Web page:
The album was recorded in Triclops Sound Studios in Atlanta, Georgia. The recording had exceeded the schedule by 96 days. The mixing and final sequencing was done at Rumbo Records in Los Angeles for a month. Butch Vig and Billy produce the album together.

Billy slept on D'Arcy's floor and practically lived at the practice space during recording sessions. Everyone related to the band had been told to disappear during sessions to ensure a very focused environment. For 45-second sections of music, two days would be spent and Billy pulled 16-hour days for weeks at a time. Some songs used up to 26 different tracks for the guitars alone. The album ran over budget at $250,000.

Billy had given several explanations regarding the title of the new album. "No one is having the dream, we are all living it." He also said, "I think I was on the phone. Stuff like that just comes to me, not that I have visions or anything. Gish was like that: just sorta popped into my head. The same thing with Siamese Dream. On the phone, I thought "Siamese Dream, that's it!" Drummer Jimmy Chamberlain thought the album was "like a revelation." Billy thought it was a "everything" record. In general, the album was a very personal record and most of the songs dealt with relationships.

Siamese Dream entered the Billboard Charts at number 10, the highest a Chicago band has ever debuted at in a very long time. This was due to strength of reputation only. Billy later admitted that when he heard the great news he started "leaping up and down in an airport somewhere."

On the 28th, the Pumpkins began the "Rock Invasion" tour with Red Red Meat (formerly known as The Crows) opening. The first show is at the Cabaret Metro in Chicago.

Billy and Chris reunited and eventually married in either June or July. An oblong black velvet "The Last Supper" is among the gifts given for the marriage. The wedding ceremony was apparently held in Billy's living room. The couple later divorced.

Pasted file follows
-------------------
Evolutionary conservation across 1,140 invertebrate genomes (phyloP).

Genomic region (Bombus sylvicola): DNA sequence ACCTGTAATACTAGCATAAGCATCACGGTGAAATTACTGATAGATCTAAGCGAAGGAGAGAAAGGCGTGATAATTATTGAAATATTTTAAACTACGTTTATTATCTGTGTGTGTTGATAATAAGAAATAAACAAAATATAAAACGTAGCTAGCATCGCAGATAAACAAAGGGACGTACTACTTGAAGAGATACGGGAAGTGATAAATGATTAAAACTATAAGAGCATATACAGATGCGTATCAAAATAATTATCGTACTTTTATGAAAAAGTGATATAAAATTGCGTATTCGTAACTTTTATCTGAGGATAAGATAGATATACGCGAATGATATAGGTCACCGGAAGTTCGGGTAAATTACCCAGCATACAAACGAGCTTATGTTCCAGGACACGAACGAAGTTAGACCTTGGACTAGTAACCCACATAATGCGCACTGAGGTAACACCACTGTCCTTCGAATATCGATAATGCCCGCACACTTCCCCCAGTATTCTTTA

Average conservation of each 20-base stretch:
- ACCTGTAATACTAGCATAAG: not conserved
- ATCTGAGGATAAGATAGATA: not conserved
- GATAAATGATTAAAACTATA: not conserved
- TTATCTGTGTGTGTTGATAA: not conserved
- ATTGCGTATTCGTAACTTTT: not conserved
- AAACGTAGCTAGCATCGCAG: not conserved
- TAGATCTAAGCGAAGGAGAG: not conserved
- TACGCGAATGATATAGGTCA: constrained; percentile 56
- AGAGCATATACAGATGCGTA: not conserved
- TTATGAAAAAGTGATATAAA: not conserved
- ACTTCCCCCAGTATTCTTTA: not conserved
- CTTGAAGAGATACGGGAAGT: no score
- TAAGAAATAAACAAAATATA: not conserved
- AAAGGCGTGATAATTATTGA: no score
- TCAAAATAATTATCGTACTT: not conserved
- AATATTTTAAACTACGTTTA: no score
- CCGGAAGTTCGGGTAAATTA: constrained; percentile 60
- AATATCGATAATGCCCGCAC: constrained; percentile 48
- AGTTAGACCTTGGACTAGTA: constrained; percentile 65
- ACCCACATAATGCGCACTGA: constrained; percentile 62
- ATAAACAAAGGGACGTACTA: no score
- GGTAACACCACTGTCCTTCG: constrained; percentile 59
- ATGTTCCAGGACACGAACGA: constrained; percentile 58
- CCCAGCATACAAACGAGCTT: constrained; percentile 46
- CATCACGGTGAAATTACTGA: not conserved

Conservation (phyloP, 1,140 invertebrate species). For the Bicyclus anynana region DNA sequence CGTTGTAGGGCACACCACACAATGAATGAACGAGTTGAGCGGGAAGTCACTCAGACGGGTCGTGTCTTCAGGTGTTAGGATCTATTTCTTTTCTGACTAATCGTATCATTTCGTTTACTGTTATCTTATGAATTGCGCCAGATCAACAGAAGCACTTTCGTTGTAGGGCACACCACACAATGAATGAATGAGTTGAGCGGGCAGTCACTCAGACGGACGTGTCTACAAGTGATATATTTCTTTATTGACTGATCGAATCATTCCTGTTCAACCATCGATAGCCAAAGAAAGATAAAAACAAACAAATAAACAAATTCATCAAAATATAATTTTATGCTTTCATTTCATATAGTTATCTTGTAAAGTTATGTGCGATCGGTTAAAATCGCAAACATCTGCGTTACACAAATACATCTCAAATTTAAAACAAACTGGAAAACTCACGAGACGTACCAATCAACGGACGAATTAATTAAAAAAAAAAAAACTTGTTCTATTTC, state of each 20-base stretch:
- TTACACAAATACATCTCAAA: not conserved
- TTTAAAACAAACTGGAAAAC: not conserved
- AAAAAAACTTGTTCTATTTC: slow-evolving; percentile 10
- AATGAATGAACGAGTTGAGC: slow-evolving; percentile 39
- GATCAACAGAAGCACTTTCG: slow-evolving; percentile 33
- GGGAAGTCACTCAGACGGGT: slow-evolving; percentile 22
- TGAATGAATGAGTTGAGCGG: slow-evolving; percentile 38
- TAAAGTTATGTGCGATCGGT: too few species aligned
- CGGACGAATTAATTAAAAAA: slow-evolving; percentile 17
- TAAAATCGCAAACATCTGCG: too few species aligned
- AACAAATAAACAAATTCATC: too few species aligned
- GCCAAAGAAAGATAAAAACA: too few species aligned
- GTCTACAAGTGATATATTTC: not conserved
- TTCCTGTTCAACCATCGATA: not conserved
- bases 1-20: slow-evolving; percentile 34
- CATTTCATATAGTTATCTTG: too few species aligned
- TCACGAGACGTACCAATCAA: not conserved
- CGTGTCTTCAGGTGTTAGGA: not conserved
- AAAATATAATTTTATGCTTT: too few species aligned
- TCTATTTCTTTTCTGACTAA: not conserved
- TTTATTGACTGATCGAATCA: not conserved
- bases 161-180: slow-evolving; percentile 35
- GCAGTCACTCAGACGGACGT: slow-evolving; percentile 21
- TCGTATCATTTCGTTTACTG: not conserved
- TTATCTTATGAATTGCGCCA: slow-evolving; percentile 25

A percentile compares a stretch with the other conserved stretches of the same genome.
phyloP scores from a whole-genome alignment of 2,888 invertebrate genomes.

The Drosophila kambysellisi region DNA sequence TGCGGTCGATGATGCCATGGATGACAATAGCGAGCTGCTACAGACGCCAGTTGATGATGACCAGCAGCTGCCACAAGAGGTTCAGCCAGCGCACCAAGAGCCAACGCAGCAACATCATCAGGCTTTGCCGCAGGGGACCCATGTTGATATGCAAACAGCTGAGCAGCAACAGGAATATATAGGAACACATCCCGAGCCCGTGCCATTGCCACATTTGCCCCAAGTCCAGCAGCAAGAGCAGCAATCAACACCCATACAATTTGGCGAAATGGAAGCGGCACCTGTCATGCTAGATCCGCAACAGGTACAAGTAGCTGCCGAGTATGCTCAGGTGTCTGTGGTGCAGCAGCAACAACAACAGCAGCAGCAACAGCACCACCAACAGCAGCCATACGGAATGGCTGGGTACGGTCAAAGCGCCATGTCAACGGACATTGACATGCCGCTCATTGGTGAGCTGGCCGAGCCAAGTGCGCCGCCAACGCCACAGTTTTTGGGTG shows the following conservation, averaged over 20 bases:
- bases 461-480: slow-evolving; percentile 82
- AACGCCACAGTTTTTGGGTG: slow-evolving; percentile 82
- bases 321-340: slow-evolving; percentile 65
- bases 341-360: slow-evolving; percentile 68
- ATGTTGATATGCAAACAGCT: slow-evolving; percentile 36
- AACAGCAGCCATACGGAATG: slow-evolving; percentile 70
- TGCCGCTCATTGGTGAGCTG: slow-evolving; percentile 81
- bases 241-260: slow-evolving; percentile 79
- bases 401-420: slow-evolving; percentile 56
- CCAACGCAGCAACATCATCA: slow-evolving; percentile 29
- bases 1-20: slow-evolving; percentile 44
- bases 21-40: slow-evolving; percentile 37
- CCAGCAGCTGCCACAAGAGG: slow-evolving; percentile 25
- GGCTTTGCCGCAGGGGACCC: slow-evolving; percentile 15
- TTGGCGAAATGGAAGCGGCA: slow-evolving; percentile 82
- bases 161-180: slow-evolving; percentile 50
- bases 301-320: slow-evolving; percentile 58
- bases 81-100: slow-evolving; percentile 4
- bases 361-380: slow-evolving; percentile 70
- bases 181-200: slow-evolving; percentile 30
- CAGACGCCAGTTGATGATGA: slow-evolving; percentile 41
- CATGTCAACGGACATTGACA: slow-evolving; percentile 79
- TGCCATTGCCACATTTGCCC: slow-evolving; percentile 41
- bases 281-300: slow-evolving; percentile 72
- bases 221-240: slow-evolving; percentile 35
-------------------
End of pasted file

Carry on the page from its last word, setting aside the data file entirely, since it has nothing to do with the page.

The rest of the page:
The tour rolled on and the Pumpkins give a "shattering performance" according to the Chicago Tribune in the Metro show on the 13th. The band began the three sold out shows with an audience of about 1,000. The Tribune describes "Silverfuck" as a soliloquy. Sharing the opening slot with Red Red Meat was Uptighty, a 12-piece funk band. Incidentally, the song "Glynis" was a tribute to the female member of Red Red Meat who passed away of AIDS.

Select Magazine gave Siamese Dream a perfect 5 out of 5.
The ninth issue of Ray Gun magazine featured an intimate look at the Pumpkins. Billy reveals that the band unanimously felt that its grueling tour schedule helped Siamese Dream become a work that better reflected their tastes. However, Billy also admits that he is not "completely pleased" with Siamese Dream.

The Pumpkins grace another magazine, Pulse, and Billy does another interview. He explains that if the new album fails, he will break up the band. Also, Billy says that after the Pumpkins, he wants to pursue a solo career, an idea he talks about once more a few years later.

Sassy gives Siamese Dream a low rating. The article's author, Christina Kelly, claims that she is a serious rock critic who analyzes lyrics. She writes "In "Cherub Rock" Billy Corgan repeatedly wails "let me out" screaming over guitar feedback, I was like where does this song derive its name?"

Adam Sweeting from Sky Magazine gives the album another perfect rating of 5 out of 5.

The second single from Siamese Dream "Today" was released. Billy confirmed the song to be the one that overcame his desire of contemplation of suicide, "I was really suicidal. I just thought it was funny to write a song that said today is the greatest day of your life because it can't get any worse."

The cover art features D'Arcy's sisters. D'Arcy attributed much of her personal qualities and strength from her siblings. She has stated that without them, she wouldn't have been a member of the band.